Very often, the lions start to chow down as the buffalo is dying on its feet. The prospect of being eaten alive does not contribute to a sunny disposition.
Buffalo are flat-out afraid of humans, who do not offer so terrible an end as lions but deal in death from afar with little chance at payback. You’ll discover, should you be lucky enough to hunt buffalo, that your biggest problem is getting close enough to shoot. Mostly what you’ll see is vague gray shapes hidden by leaves, twitching ears, and then a grunt and the thunder of hooves and it’s time to start walking again.
I believe that I’ve had one easy buffalo hunt, and it was for the best bull I’ve ever killed. In Zimbabwe, in 1991, we walked into the middle of a largish herd that was bedded down in the shade at noon and stood and watched. Then the PH saw what looked like a very good bull lying maybe 50 yards away. We waited, and eventually he stood up and was, by God, a very good bull, and so I shot him and that was that.
Ruark made much of the buffalo’s ability to soak up repeated rounds from big rifles and live long enough to kill the people who had done the shooting. This is true. (It should be added that Ruark was a terrible rifle shot, which didn’t help matters.) If you hit a buffalo in the guts, it becomes a different animal, and it can absorb an unbelievable amount of punishment before it ceases and desists. Sometimes you can shoot them fatally in the lungs or heart, and they’ll still try to get payback.
Most buffalo-caused fatalities are the result of rotten shooting, of which there is a great deal, and in the past they were often caused by crummy bullets, of which there were a great many. Soft-noses disintegrated. Solids bent or riveted or separated.
Also, I’ve come to believe there is a minimum threshold for buffalo rifles. The first four buffalo I took were with a .375 H&H. It killed them, eventually, but it didn’t make believers out of them. On my next safari I took a .458 Winchester and was much happier. After that I tried a .458 Lott and a .416 Remington. The Lott bashed buff flat, but its recoil caused me problems. The .416 Remington, I’ve found, is the ideal compromise.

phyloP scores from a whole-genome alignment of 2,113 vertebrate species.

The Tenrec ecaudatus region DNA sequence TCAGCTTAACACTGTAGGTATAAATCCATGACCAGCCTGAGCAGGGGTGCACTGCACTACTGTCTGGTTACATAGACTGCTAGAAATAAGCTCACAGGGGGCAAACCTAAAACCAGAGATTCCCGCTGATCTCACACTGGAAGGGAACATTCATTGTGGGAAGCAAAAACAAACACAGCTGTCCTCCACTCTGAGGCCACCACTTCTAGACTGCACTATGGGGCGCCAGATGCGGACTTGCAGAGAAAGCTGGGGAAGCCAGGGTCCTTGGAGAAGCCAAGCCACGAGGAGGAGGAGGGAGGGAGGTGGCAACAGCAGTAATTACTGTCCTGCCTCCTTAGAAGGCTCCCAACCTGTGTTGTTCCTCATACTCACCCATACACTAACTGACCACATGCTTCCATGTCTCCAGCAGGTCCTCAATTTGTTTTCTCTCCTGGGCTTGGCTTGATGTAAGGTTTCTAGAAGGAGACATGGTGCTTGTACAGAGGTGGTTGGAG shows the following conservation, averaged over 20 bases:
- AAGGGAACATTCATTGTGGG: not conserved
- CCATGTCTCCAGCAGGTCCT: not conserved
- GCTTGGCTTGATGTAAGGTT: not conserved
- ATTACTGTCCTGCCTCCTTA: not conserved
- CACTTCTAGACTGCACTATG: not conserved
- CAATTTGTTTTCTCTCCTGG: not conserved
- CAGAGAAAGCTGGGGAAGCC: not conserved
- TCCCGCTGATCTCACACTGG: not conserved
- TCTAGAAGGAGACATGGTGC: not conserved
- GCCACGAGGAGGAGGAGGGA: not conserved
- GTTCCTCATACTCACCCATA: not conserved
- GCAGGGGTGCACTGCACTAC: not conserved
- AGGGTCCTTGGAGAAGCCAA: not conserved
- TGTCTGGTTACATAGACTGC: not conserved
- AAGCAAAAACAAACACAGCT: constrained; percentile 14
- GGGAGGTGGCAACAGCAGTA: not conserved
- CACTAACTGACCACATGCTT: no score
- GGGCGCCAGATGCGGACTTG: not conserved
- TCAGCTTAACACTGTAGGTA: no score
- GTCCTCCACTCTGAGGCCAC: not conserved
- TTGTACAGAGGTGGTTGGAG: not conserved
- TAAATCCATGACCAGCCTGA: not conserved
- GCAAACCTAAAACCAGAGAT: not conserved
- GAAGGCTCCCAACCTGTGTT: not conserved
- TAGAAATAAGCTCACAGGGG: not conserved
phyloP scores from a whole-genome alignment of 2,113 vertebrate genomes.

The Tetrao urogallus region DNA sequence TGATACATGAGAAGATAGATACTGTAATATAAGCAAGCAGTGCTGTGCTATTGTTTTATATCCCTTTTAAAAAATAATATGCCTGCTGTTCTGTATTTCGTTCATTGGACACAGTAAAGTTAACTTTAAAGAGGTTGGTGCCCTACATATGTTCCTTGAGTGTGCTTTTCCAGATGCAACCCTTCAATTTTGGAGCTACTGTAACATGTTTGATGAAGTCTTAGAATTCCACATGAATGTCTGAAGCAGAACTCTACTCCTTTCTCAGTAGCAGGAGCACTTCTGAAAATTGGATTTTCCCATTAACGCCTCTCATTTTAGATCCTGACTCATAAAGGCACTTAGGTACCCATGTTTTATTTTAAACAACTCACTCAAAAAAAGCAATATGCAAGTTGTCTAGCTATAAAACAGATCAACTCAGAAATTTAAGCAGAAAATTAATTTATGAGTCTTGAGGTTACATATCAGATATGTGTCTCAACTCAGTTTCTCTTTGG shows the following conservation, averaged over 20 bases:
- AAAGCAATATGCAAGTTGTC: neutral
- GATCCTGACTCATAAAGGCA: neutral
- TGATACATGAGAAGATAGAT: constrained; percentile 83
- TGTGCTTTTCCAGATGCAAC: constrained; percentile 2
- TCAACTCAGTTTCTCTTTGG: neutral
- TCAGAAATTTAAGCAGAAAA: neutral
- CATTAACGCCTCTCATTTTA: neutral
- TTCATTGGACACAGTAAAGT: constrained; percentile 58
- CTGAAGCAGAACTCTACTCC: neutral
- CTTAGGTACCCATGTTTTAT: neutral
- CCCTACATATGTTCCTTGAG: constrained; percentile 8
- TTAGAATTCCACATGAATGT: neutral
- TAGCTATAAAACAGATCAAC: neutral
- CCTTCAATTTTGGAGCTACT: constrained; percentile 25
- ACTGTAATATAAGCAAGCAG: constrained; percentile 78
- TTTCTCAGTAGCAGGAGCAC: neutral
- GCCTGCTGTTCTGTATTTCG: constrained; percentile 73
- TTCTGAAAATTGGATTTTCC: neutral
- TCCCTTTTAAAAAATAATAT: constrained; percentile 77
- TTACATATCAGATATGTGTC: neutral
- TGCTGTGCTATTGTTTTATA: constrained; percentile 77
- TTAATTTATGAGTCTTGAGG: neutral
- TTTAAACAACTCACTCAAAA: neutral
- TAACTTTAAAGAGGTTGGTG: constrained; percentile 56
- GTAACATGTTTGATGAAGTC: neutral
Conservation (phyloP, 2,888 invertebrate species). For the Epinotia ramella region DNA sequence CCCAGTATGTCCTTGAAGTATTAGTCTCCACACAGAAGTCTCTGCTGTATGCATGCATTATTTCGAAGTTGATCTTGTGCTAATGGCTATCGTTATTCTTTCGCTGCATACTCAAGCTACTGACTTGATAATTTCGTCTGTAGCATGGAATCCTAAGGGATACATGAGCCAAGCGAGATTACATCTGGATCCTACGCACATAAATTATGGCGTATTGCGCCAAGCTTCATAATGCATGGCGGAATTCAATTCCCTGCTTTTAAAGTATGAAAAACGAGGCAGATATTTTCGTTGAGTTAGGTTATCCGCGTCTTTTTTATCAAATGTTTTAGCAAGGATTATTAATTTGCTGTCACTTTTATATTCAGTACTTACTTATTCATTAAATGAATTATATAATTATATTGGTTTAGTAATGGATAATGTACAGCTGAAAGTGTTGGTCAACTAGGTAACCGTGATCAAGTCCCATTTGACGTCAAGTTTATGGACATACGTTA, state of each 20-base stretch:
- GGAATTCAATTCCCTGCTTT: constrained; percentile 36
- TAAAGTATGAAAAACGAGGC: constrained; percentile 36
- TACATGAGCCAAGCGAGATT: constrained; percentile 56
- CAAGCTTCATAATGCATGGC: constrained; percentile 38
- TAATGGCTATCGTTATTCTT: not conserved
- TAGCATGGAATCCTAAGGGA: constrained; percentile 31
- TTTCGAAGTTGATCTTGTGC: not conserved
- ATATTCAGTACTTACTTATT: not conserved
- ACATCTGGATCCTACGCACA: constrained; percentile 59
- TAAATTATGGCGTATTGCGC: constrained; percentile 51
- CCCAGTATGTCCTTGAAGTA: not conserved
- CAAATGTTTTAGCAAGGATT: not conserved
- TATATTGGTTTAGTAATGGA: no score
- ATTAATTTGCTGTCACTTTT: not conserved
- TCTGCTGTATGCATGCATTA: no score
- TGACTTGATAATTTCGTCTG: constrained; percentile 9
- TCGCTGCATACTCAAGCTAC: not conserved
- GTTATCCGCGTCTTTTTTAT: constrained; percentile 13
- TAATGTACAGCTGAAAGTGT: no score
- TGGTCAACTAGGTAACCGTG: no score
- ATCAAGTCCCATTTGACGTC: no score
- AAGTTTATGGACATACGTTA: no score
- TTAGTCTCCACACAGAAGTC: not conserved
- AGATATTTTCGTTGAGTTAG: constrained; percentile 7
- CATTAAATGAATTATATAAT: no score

On the other hand, I know PHs who have shot buffalo on control, thousands of animals, with nary an exciting story to tell, and very often with a .375 H&H because the ammo is cheaper than the big stuff and the recoil is less. Warren Page, who was a buffalo fanatic, and who had a chance to try everything, favored the .375 Weatherby (not the horrific .378 Weatherby), which is a .375 H&H souped up about 250 fps faster.
Of course, much of this is academic, because standing alongside you when old nyati is at hand will be a professional hunter who has an even bigger rifle than you and who, unlike yourself, will not panic and forget to flip the safety or flinch or wet himself or throw down his rifle and run away, yelling for his mother. What he will do is shoot the buffalo through the eye and drop it. With trackers out ahead of you and to either side, and a dead shot with a powerful gun who is going to save you no matter how badly you screw up, you are in little danger of being killed by a Cape buffalo.
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My last buffalo was the biggest-bodied one I ever took. I killed him in Zimbabwe in 2017. He was a dugga boy with two younger friends (who deserted him), and he ran from us for the better part of a week. He dodged and he danced, and he was very good at it, but eventually his luck ran out and I shot him, in the shoulder, with my .416 Remington, and he took off. After a long minute or so we heard the characteristic mmmmmmmmbawwww of a Cape buffalo saying goodbye.
Ambush and retribution were not on his mind in his last moments on earth. In his terror and desperation, he had run between two trees and was caught at the loins. He died there, stuck in place, and that is how we found him. The animal only wanted to live a little longer. Just like the rest of us.